When people qualify for those programs, the system is supposed to transfer their application to a computer system in their state and enroll them automatically. Software defects are preventing that from happening…
Interviews with Medicaid officials in most of the 10 states indicate that the effort got off to a rocky start. The idea at first was for CMS to try sending records containing information on about 200 people eligible for Medicaid to each of the 10 states, but the goal was winnowed to 50 records and then to 10, and even fewer in some places. Some of the records sent did not arrive, and some that did contained errors, including people with addresses in other states, according to state Medicaid officials.
In Tennessee, for instance, only three of 10 records arrived the first time CMS tried sending them in mid-December, and the rest disappeared. Shortly before Christmas, CMS attempted to send 10 more and none arrived, according to Tracy Purcell, TennCare’s director of member services. Delaware, meanwhile, received five of the first 10 attempted transfers, according to Stephen Groff, the state’s director of Medicaid and Medical Assistance.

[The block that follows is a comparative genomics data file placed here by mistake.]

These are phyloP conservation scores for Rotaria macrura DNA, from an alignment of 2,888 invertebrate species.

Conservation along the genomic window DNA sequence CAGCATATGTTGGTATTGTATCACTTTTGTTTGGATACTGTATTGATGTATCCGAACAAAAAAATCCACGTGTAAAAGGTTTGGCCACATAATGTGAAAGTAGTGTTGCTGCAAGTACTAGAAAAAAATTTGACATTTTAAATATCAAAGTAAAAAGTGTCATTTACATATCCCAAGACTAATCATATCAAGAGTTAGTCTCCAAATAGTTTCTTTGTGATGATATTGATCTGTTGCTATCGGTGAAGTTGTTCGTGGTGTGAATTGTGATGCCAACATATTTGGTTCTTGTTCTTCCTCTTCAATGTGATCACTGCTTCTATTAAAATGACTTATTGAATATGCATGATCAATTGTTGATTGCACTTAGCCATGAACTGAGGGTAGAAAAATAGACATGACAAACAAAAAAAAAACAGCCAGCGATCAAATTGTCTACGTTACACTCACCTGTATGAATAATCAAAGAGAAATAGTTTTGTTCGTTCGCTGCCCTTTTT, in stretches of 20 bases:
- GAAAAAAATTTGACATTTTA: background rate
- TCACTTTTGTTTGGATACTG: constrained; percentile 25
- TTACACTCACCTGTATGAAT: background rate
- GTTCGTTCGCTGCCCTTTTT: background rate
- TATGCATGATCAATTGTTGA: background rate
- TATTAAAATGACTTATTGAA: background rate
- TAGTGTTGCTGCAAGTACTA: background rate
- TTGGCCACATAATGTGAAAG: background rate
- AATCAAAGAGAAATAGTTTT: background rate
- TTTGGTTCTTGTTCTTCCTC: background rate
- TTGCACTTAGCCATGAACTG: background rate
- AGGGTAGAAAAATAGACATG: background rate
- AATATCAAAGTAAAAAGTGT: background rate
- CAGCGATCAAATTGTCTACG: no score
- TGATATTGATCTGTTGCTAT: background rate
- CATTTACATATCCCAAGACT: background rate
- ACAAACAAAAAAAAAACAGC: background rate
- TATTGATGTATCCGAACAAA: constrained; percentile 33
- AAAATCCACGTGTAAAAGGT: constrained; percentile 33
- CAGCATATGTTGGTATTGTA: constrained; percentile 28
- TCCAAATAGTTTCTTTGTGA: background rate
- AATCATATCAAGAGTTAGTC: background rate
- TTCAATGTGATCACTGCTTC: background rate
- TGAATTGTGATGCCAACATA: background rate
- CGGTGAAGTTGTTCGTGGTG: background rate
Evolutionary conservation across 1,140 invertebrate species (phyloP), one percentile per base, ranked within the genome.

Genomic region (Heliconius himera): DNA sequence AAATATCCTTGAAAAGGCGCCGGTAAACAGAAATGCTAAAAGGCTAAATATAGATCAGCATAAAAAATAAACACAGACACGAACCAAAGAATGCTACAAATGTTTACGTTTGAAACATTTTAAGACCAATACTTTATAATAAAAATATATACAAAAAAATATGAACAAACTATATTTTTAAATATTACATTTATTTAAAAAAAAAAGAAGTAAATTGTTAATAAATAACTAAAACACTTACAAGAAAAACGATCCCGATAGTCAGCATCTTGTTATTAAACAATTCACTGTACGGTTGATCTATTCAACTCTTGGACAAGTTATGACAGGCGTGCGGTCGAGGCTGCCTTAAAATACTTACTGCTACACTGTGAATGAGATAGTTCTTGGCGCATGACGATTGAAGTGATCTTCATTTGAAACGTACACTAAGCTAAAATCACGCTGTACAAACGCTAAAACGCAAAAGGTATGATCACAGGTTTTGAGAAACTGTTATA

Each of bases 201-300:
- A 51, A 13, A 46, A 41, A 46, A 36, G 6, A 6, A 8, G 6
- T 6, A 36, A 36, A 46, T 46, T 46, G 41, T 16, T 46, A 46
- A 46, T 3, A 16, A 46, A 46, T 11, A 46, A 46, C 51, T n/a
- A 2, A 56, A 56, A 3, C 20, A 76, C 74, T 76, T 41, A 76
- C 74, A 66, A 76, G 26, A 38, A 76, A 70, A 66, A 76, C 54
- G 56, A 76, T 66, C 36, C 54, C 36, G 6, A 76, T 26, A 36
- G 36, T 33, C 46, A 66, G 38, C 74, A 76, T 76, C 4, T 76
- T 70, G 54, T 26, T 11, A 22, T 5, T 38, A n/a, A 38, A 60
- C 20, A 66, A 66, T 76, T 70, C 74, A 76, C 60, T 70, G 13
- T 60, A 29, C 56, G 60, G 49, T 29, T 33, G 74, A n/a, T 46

As it became clear by late fall that the automatic-transfer system might not be working in time, federal officials and states began to devise contingency plans. One was to let states use “flat files” that CMS would send, containing rudimentary information about people from the state, some of whom appeared to be eligible for Medicaid.